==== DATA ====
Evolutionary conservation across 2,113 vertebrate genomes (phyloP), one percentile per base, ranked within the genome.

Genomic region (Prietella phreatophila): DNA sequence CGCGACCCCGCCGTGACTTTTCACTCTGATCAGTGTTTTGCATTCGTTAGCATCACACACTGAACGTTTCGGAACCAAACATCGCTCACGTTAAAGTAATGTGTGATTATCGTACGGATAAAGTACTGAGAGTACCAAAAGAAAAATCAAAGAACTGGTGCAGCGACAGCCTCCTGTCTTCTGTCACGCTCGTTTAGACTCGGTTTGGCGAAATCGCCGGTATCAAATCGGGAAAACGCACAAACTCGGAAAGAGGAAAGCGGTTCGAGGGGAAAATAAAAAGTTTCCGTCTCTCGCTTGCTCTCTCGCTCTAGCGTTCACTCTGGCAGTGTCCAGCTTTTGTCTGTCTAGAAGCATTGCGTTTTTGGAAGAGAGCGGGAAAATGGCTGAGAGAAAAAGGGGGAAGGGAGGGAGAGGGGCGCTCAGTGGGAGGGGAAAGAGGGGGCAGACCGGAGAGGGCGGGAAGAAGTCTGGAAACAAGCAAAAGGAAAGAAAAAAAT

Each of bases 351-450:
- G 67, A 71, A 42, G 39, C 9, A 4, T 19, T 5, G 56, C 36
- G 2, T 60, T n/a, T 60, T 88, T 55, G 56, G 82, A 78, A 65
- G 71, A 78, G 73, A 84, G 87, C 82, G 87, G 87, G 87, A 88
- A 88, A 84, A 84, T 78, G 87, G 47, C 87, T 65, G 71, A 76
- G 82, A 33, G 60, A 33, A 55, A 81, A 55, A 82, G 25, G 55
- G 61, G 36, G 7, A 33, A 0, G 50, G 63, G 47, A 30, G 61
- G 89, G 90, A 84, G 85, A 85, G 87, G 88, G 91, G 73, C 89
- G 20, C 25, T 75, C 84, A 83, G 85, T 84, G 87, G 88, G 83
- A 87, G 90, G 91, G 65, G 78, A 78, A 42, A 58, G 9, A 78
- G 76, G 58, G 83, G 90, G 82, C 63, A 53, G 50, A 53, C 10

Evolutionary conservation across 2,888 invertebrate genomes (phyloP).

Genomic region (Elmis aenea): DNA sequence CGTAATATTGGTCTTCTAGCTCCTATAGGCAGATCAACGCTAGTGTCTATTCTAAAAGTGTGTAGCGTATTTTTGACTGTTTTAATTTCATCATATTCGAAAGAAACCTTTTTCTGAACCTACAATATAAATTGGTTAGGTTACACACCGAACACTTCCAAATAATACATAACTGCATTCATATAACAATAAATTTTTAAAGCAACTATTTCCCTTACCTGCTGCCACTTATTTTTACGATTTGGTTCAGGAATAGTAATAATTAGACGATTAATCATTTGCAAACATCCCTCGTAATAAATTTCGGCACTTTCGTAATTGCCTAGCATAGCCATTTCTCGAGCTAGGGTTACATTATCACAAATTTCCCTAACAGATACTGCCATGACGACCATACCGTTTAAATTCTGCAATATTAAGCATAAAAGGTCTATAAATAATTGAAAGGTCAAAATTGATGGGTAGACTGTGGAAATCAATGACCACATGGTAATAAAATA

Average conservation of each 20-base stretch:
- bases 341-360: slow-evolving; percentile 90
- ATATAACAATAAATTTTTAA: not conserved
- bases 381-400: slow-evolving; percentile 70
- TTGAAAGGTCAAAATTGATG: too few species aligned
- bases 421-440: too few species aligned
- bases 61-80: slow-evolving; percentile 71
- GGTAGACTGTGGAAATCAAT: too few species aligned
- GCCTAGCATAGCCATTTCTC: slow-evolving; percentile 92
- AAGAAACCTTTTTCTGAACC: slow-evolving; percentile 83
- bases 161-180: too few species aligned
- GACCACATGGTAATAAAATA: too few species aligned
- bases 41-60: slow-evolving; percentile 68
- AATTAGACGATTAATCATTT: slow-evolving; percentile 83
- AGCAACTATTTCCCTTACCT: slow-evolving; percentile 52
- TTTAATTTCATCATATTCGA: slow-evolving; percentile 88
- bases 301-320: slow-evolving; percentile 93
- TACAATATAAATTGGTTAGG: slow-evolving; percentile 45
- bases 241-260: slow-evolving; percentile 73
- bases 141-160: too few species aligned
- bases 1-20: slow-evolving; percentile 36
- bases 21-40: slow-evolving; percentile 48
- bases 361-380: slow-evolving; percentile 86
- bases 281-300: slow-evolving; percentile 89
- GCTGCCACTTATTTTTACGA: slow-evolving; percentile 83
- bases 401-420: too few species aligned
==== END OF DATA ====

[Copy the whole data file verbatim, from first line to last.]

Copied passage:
Evolutionary conservation across 2,113 vertebrate genomes (phyloP), one percentile per base, ranked within the genome.

Genomic region (Prietella phreatophila): DNA sequence CGCGACCCCGCCGTGACTTTTCACTCTGATCAGTGTTTTGCATTCGTTAGCATCACACACTGAACGTTTCGGAACCAAACATCGCTCACGTTAAAGTAATGTGTGATTATCGTACGGATAAAGTACTGAGAGTACCAAAAGAAAAATCAAAGAACTGGTGCAGCGACAGCCTCCTGTCTTCTGTCACGCTCGTTTAGACTCGGTTTGGCGAAATCGCCGGTATCAAATCGGGAAAACGCACAAACTCGGAAAGAGGAAAGCGGTTCGAGGGGAAAATAAAAAGTTTCCGTCTCTCGCTTGCTCTCTCGCTCTAGCGTTCACTCTGGCAGTGTCCAGCTTTTGTCTGTCTAGAAGCATTGCGTTTTTGGAAGAGAGCGGGAAAATGGCTGAGAGAAAAAGGGGGAAGGGAGGGAGAGGGGCGCTCAGTGGGAGGGGAAAGAGGGGGCAGACCGGAGAGGGCGGGAAGAAGTCTGGAAACAAGCAAAAGGAAAGAAAAAAAT

Each of bases 351-450:
- G 67, A 71, A 42, G 39, C 9, A 4, T 19, T 5, G 56, C 36
- G 2, T 60, T n/a, T 60, T 88, T 55, G 56, G 82, A 78, A 65
- G 71, A 78, G 73, A 84, G 87, C 82, G 87, G 87, G 87, A 88
- A 88, A 84, A 84, T 78, G 87, G 47, C 87, T 65, G 71, A 76
- G 82, A 33, G 60, A 33, A 55, A 81, A 55, A 82, G 25, G 55
- G 61, G 36, G 7, A 33, A 0, G 50, G 63, G 47, A 30, G 61
- G 89, G 90, A 84, G 85, A 85, G 87, G 88, G 91, G 73, C 89
- G 20, C 25, T 75, C 84, A 83, G 85, T 84, G 87, G 88, G 83
- A 87, G 90, G 91, G 65, G 78, A 78, A 42, A 58, G 9, A 78
- G 76, G 58, G 83, G 90, G 82, C 63, A 53, G 50, A 53, C 10

Evolutionary conservation across 2,888 invertebrate genomes (phyloP).

Genomic region (Elmis aenea): DNA sequence CGTAATATTGGTCTTCTAGCTCCTATAGGCAGATCAACGCTAGTGTCTATTCTAAAAGTGTGTAGCGTATTTTTGACTGTTTTAATTTCATCATATTCGAAAGAAACCTTTTTCTGAACCTACAATATAAATTGGTTAGGTTACACACCGAACACTTCCAAATAATACATAACTGCATTCATATAACAATAAATTTTTAAAGCAACTATTTCCCTTACCTGCTGCCACTTATTTTTACGATTTGGTTCAGGAATAGTAATAATTAGACGATTAATCATTTGCAAACATCCCTCGTAATAAATTTCGGCACTTTCGTAATTGCCTAGCATAGCCATTTCTCGAGCTAGGGTTACATTATCACAAATTTCCCTAACAGATACTGCCATGACGACCATACCGTTTAAATTCTGCAATATTAAGCATAAAAGGTCTATAAATAATTGAAAGGTCAAAATTGATGGGTAGACTGTGGAAATCAATGACCACATGGTAATAAAATA

Average conservation of each 20-base stretch:
- bases 341-360: slow-evolving; percentile 90
- ATATAACAATAAATTTTTAA: not conserved
- bases 381-400: slow-evolving; percentile 70
- TTGAAAGGTCAAAATTGATG: too few species aligned
- bases 421-440: too few species aligned
- bases 61-80: slow-evolving; percentile 71
- GGTAGACTGTGGAAATCAAT: too few species aligned
- GCCTAGCATAGCCATTTCTC: slow-evolving; percentile 92
- AAGAAACCTTTTTCTGAACC: slow-evolving; percentile 83
- bases 161-180: too few species aligned
- GACCACATGGTAATAAAATA: too few species aligned
- bases 41-60: slow-evolving; percentile 68
- AATTAGACGATTAATCATTT: slow-evolving; percentile 83
- AGCAACTATTTCCCTTACCT: slow-evolving; percentile 52
- TTTAATTTCATCATATTCGA: slow-evolving; percentile 88
- bases 301-320: slow-evolving; percentile 93
- TACAATATAAATTGGTTAGG: slow-evolving; percentile 45
- bases 241-260: slow-evolving; percentile 73
- bases 141-160: too few species aligned
- bases 1-20: slow-evolving; percentile 36
- bases 21-40: slow-evolving; percentile 48
- bases 361-380: slow-evolving; percentile 86
- bases 281-300: slow-evolving; percentile 89
- GCTGCCACTTATTTTTACGA: slow-evolving; percentile 83
- bases 401-420: too few species aligned